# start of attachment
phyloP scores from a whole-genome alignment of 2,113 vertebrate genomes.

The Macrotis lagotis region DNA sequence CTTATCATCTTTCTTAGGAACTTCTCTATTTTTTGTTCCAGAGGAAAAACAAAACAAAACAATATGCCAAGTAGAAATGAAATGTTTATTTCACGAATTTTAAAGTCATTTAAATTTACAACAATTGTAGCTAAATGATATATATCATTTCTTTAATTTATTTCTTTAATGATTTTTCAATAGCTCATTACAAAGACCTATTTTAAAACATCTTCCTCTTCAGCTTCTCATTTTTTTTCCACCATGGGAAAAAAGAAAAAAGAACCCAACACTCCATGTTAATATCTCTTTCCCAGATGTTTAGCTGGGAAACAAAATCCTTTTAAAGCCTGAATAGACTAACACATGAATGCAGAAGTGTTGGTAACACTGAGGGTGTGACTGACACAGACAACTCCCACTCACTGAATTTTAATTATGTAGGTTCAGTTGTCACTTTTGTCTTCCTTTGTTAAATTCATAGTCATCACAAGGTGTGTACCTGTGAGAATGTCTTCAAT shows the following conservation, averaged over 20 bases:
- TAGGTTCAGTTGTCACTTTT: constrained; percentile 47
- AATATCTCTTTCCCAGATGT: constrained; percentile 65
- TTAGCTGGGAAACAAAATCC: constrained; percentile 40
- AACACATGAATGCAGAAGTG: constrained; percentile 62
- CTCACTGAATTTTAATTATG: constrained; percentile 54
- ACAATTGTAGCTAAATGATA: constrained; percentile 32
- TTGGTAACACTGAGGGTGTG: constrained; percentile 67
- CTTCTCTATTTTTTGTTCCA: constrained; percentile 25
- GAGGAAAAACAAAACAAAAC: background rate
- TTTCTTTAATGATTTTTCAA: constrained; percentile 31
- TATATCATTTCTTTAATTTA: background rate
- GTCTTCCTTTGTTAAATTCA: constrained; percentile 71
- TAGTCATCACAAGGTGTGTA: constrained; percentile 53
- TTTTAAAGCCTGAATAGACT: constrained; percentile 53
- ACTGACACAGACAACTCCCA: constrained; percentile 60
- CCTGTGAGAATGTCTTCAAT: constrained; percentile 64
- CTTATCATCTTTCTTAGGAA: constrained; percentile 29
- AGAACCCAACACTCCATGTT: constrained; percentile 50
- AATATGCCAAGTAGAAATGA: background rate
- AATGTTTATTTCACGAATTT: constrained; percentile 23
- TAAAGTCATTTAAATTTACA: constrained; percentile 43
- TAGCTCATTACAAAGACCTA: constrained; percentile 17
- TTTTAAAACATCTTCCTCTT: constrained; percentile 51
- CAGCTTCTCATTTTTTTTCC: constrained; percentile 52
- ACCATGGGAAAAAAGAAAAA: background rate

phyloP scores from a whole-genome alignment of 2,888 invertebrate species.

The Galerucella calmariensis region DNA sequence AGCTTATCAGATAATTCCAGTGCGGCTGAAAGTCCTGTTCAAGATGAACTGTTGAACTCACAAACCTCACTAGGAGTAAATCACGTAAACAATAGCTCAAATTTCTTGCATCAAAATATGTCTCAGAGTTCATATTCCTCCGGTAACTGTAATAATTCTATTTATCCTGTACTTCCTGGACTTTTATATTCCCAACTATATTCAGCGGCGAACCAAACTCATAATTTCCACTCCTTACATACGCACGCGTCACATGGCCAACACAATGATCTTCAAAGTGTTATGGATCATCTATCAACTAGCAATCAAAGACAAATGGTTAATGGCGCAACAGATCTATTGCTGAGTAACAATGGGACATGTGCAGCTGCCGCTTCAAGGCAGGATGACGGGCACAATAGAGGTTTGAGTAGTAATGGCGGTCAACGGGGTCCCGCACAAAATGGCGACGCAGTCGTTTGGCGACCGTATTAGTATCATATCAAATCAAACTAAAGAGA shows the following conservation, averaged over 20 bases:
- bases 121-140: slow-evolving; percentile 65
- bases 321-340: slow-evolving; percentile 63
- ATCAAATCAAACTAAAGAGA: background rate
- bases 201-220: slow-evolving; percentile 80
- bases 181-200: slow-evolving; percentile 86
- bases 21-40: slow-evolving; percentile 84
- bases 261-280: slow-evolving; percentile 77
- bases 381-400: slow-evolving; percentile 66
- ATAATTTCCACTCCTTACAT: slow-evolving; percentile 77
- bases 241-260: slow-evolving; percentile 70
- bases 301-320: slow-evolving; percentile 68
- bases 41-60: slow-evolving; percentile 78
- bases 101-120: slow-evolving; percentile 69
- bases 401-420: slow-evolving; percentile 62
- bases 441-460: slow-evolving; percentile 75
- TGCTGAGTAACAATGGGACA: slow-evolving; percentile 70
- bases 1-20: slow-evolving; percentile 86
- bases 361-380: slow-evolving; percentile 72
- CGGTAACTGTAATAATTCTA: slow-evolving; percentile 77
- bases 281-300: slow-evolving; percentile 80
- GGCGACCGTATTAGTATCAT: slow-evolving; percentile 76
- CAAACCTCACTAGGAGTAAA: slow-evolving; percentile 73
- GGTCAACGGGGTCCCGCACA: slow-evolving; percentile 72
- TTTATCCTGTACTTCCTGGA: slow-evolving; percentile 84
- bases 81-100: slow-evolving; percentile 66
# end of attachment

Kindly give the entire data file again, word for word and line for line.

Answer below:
phyloP scores from a whole-genome alignment of 2,113 vertebrate genomes.

The Macrotis lagotis region DNA sequence CTTATCATCTTTCTTAGGAACTTCTCTATTTTTTGTTCCAGAGGAAAAACAAAACAAAACAATATGCCAAGTAGAAATGAAATGTTTATTTCACGAATTTTAAAGTCATTTAAATTTACAACAATTGTAGCTAAATGATATATATCATTTCTTTAATTTATTTCTTTAATGATTTTTCAATAGCTCATTACAAAGACCTATTTTAAAACATCTTCCTCTTCAGCTTCTCATTTTTTTTCCACCATGGGAAAAAAGAAAAAAGAACCCAACACTCCATGTTAATATCTCTTTCCCAGATGTTTAGCTGGGAAACAAAATCCTTTTAAAGCCTGAATAGACTAACACATGAATGCAGAAGTGTTGGTAACACTGAGGGTGTGACTGACACAGACAACTCCCACTCACTGAATTTTAATTATGTAGGTTCAGTTGTCACTTTTGTCTTCCTTTGTTAAATTCATAGTCATCACAAGGTGTGTACCTGTGAGAATGTCTTCAAT shows the following conservation, averaged over 20 bases:
- TAGGTTCAGTTGTCACTTTT: constrained; percentile 47
- AATATCTCTTTCCCAGATGT: constrained; percentile 65
- TTAGCTGGGAAACAAAATCC: constrained; percentile 40
- AACACATGAATGCAGAAGTG: constrained; percentile 62
- CTCACTGAATTTTAATTATG: constrained; percentile 54
- ACAATTGTAGCTAAATGATA: constrained; percentile 32
- TTGGTAACACTGAGGGTGTG: constrained; percentile 67
- CTTCTCTATTTTTTGTTCCA: constrained; percentile 25
- GAGGAAAAACAAAACAAAAC: background rate
- TTTCTTTAATGATTTTTCAA: constrained; percentile 31
- TATATCATTTCTTTAATTTA: background rate
- GTCTTCCTTTGTTAAATTCA: constrained; percentile 71
- TAGTCATCACAAGGTGTGTA: constrained; percentile 53
- TTTTAAAGCCTGAATAGACT: constrained; percentile 53
- ACTGACACAGACAACTCCCA: constrained; percentile 60
- CCTGTGAGAATGTCTTCAAT: constrained; percentile 64
- CTTATCATCTTTCTTAGGAA: constrained; percentile 29
- AGAACCCAACACTCCATGTT: constrained; percentile 50
- AATATGCCAAGTAGAAATGA: background rate
- AATGTTTATTTCACGAATTT: constrained; percentile 23
- TAAAGTCATTTAAATTTACA: constrained; percentile 43
- TAGCTCATTACAAAGACCTA: constrained; percentile 17
- TTTTAAAACATCTTCCTCTT: constrained; percentile 51
- CAGCTTCTCATTTTTTTTCC: constrained; percentile 52
- ACCATGGGAAAAAAGAAAAA: background rate

phyloP scores from a whole-genome alignment of 2,888 invertebrate species.

The Galerucella calmariensis region DNA sequence AGCTTATCAGATAATTCCAGTGCGGCTGAAAGTCCTGTTCAAGATGAACTGTTGAACTCACAAACCTCACTAGGAGTAAATCACGTAAACAATAGCTCAAATTTCTTGCATCAAAATATGTCTCAGAGTTCATATTCCTCCGGTAACTGTAATAATTCTATTTATCCTGTACTTCCTGGACTTTTATATTCCCAACTATATTCAGCGGCGAACCAAACTCATAATTTCCACTCCTTACATACGCACGCGTCACATGGCCAACACAATGATCTTCAAAGTGTTATGGATCATCTATCAACTAGCAATCAAAGACAAATGGTTAATGGCGCAACAGATCTATTGCTGAGTAACAATGGGACATGTGCAGCTGCCGCTTCAAGGCAGGATGACGGGCACAATAGAGGTTTGAGTAGTAATGGCGGTCAACGGGGTCCCGCACAAAATGGCGACGCAGTCGTTTGGCGACCGTATTAGTATCATATCAAATCAAACTAAAGAGA shows the following conservation, averaged over 20 bases:
- bases 121-140: slow-evolving; percentile 65
- bases 321-340: slow-evolving; percentile 63
- ATCAAATCAAACTAAAGAGA: background rate
- bases 201-220: slow-evolving; percentile 80
- bases 181-200: slow-evolving; percentile 86
- bases 21-40: slow-evolving; percentile 84
- bases 261-280: slow-evolving; percentile 77
- bases 381-400: slow-evolving; percentile 66
- ATAATTTCCACTCCTTACAT: slow-evolving; percentile 77
- bases 241-260: slow-evolving; percentile 70
- bases 301-320: slow-evolving; percentile 68
- bases 41-60: slow-evolving; percentile 78
- bases 101-120: slow-evolving; percentile 69
- bases 401-420: slow-evolving; percentile 62
- bases 441-460: slow-evolving; percentile 75
- TGCTGAGTAACAATGGGACA: slow-evolving; percentile 70
- bases 1-20: slow-evolving; percentile 86
- bases 361-380: slow-evolving; percentile 72
- CGGTAACTGTAATAATTCTA: slow-evolving; percentile 77
- bases 281-300: slow-evolving; percentile 80
- GGCGACCGTATTAGTATCAT: slow-evolving; percentile 76
- CAAACCTCACTAGGAGTAAA: slow-evolving; percentile 73
- GGTCAACGGGGTCCCGCACA: slow-evolving; percentile 72
- TTTATCCTGTACTTCCTGGA: slow-evolving; percentile 84
- bases 81-100: slow-evolving; percentile 66